When a sleeper snores and then stops breathing because the tongue blocks the airway so the breathing cycle is impeded (ie. heavy snoring) or altogether stopped - that’s sleep apnea. It’s like being choked. . . gently, all night long, and that usually causes the sleeper to wake up frequently (often unaware they awoke), to wake up with a headache, a dry mouth, a sore throat, and feeling like they did BEFORE falling asleep the night before. Males with thick necks and heavy set individuals were the easiest to spot, but narrow faced individuals, especially females are fast becoming the new norm for sleep apnea. Read more to find out why.
Does My Mouth Really Have an Effect on Sleep Apnea?
The only muscle in the middle of your mouth is the tongue. For various reasons such as bottle feeding (with a soft nipple) and mushy baby foods the tongue is rendered weaker. A weak tongue makes it easier for the cheek and lip muscles to create a narrow face, and a narrow face squeezes the teeth and nasal space. The result? Noses that are easily congested, teeth that are crowded, a tongue that doesn’t know where to go, and . . . yep, sleep apnea. When the nose is congested, then the mouth is up to collect all the air.
When we sleep our body relaxes, and that’s true for our mouth, tongue, and throat. If we are already narrow then the tongue has few places to go but back to the throat, however, if our nasal passages are congested, then we are forced to breathe through the mouth. Heavy set individuals are have more “stuffing” around their neck and cheeks which contribute to this malady as well. Sadly, the mouth does little in the way of warming the air before it reaches the lungs. It’s also unable to humidify or filter the air as well as the nose. Additionally, the nose releases a chemical that stimulates better oxygen absorption and reduces bacteria and viruses. The mouth just isn’t ideal for breathing, and when the tongue is already crowded in the mouth it’s inevitable for it to fall to the back of the mouth and cause snoring and eventually sleep apnea.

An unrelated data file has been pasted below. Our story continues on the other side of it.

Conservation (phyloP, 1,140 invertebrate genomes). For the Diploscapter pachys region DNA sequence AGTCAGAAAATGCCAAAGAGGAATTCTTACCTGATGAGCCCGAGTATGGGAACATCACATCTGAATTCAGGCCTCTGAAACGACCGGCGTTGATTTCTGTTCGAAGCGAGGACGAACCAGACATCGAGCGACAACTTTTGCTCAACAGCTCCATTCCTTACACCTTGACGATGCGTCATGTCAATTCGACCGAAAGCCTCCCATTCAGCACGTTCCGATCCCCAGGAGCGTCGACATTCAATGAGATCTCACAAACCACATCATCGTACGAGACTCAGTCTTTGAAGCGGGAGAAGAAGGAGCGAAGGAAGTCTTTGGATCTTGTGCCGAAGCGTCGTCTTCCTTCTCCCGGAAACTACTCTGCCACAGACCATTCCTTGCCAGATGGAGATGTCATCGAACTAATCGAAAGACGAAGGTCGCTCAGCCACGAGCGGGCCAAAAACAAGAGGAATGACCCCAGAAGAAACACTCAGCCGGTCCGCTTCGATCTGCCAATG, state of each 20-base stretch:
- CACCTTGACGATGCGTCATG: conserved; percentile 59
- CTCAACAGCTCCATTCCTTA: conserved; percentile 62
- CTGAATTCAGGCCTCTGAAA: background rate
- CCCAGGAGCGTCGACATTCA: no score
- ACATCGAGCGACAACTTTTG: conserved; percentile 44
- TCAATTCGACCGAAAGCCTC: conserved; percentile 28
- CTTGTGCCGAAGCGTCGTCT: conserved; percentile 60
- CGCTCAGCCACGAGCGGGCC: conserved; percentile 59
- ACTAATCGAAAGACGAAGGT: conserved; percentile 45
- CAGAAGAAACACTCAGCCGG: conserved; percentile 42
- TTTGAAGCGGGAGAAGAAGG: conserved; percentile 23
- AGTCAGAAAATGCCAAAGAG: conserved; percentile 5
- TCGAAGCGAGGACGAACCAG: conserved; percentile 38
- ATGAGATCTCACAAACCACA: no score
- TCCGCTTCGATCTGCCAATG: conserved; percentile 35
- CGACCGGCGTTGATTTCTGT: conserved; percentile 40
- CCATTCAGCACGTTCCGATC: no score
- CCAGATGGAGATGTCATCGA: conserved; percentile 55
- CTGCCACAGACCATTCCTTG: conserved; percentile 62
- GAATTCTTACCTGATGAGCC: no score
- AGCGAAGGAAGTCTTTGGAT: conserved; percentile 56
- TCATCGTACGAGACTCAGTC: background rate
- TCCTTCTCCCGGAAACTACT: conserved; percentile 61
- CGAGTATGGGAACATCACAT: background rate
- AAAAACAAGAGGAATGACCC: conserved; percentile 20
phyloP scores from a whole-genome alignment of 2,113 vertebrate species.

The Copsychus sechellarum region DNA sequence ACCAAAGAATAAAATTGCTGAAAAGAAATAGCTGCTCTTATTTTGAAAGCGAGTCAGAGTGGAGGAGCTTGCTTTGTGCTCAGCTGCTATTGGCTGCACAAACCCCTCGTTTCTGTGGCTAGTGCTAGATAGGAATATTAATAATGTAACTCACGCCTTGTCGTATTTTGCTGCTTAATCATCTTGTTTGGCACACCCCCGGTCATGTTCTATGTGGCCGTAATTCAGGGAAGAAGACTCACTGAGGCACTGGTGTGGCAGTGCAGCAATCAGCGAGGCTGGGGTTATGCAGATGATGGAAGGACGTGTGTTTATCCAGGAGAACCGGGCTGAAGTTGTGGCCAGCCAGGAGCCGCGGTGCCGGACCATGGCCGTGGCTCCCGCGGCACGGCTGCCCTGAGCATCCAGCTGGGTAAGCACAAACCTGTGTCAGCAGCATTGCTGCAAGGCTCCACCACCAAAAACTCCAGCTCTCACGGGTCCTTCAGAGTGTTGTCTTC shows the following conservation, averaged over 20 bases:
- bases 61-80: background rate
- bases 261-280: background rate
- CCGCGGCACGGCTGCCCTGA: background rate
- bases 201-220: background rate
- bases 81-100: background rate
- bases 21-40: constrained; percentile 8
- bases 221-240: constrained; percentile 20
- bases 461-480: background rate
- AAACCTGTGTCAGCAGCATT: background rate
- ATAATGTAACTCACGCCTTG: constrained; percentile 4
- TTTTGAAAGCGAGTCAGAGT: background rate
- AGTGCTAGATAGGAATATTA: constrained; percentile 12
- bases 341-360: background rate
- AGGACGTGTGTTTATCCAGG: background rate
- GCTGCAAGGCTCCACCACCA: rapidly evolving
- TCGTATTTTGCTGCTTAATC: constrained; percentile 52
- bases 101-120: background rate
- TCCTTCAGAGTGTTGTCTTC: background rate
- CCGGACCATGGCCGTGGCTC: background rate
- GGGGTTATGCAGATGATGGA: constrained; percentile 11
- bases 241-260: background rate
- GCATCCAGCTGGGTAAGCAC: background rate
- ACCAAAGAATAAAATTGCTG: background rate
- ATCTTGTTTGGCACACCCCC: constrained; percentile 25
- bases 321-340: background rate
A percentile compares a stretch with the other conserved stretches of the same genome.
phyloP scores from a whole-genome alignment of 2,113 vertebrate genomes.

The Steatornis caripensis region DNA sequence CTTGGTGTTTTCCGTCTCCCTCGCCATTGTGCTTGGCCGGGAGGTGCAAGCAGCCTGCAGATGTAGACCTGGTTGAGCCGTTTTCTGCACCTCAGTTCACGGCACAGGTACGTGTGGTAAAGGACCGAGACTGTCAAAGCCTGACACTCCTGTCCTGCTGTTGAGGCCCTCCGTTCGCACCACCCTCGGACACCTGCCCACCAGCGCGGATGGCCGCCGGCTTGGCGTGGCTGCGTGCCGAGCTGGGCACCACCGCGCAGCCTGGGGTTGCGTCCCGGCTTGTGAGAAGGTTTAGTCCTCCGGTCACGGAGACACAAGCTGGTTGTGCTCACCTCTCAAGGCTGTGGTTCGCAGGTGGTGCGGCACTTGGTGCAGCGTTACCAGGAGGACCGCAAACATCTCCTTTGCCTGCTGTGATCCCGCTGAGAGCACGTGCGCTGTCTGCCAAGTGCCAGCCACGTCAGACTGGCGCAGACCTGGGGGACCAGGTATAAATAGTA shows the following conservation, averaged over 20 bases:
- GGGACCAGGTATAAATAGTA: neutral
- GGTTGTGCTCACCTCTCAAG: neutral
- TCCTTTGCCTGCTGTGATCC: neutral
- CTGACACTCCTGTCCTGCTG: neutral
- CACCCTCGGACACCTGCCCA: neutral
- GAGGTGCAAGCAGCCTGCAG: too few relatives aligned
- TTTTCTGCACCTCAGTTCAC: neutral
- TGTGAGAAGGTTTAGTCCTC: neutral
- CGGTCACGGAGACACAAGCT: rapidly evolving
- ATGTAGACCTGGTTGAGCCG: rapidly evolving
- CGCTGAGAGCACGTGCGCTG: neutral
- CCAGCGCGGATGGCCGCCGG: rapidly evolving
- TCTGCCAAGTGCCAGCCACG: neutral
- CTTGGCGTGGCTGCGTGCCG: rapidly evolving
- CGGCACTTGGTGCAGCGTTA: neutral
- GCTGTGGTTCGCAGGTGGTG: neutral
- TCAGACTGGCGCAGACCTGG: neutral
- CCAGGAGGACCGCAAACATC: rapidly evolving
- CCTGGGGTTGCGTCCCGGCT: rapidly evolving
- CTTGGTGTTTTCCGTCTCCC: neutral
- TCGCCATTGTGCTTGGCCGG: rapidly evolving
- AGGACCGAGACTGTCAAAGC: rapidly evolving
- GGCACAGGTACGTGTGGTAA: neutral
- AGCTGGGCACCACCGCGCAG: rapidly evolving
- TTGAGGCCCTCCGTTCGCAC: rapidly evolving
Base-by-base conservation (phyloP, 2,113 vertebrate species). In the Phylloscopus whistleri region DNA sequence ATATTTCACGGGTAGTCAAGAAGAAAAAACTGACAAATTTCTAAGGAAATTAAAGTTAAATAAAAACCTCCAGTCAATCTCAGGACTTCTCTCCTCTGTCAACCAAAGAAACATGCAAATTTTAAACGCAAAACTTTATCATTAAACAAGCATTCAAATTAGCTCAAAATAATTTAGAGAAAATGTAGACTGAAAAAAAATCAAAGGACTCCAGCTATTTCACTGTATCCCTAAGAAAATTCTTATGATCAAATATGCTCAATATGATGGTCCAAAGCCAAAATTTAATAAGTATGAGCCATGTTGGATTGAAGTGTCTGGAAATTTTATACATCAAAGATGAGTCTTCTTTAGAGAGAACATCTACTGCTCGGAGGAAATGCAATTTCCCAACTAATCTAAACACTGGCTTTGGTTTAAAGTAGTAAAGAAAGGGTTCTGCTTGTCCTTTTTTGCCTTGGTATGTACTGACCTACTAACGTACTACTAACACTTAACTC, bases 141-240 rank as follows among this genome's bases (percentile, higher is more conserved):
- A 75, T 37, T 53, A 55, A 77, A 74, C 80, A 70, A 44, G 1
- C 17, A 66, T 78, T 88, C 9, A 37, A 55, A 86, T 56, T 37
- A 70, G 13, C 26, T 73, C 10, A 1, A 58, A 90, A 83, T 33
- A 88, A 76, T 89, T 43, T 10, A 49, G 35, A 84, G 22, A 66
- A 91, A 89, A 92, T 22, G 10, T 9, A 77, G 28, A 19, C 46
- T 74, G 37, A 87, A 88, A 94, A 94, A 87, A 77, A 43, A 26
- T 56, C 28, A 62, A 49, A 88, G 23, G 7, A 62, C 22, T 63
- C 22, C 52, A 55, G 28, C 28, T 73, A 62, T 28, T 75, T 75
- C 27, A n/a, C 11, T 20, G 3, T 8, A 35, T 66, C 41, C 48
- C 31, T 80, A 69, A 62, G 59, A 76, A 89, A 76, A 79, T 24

Learn how your mouth plays a role in breathing and what your many options are at your next appointment!
What are the Symptoms?
What are the symptoms of poor breathing at night? How much time do you have? Everyone adapts differently, and has different challenges so the list of symptoms will look like a Medicine Ad on late night TV, but there are some hallmark symptoms:
- Already using a CPAP
- Heavy snoring
- Dark Circles under the eyes
- Hard time going to sleep and/or waking up
- Night Terrors
- Night Sweats
- Crowded teeth
- Enlarged tonsils
- Tongue feels like it’s too big
- High Blood Pressure
- Heart Attack
- Losing weight is very difficult
What are your Options?
First off, be aware that kids are starting to show signs of sleep apnea as well, so we want to make sure that kids symptoms are being considered in this. Typically, a concerned parent notices certain symptoms but they aren’t happy with the “just medicate them” philosophy.
Then there’s the typical adult suffering from snoring and sleep apnea. Sometimes a loved one mentions they aren’t sleeping well either BECAUSE of all the snoring. Or you recognize some of the symptoms and decided to do something about it. AND, so begins the hunt for a solution and there are a LOT of solutions out there:
- Lose weight
- Eat less dairy
- Eat less. . . of everything
- Snore guards
- Nasal strips
- Elevating the head of the bed
- Sleeping in separate rooms
- Sleep appliances that move the jaw forward
- Sleep appliances that pull the tongue forward
- Appliances that develop the jaws
- Surgery of the nasal passages
- Surgery to remove tonsils
- Surgery to pull the jaw forward
- Nerve Stimulators
So, what have you tried? What works for one may not for others. So many feel they only have one choice or don’t know they have ANY choice. We want to help. If you or someone you love is suffering and struggling for another option call us for a consultation at 801-782-9269.
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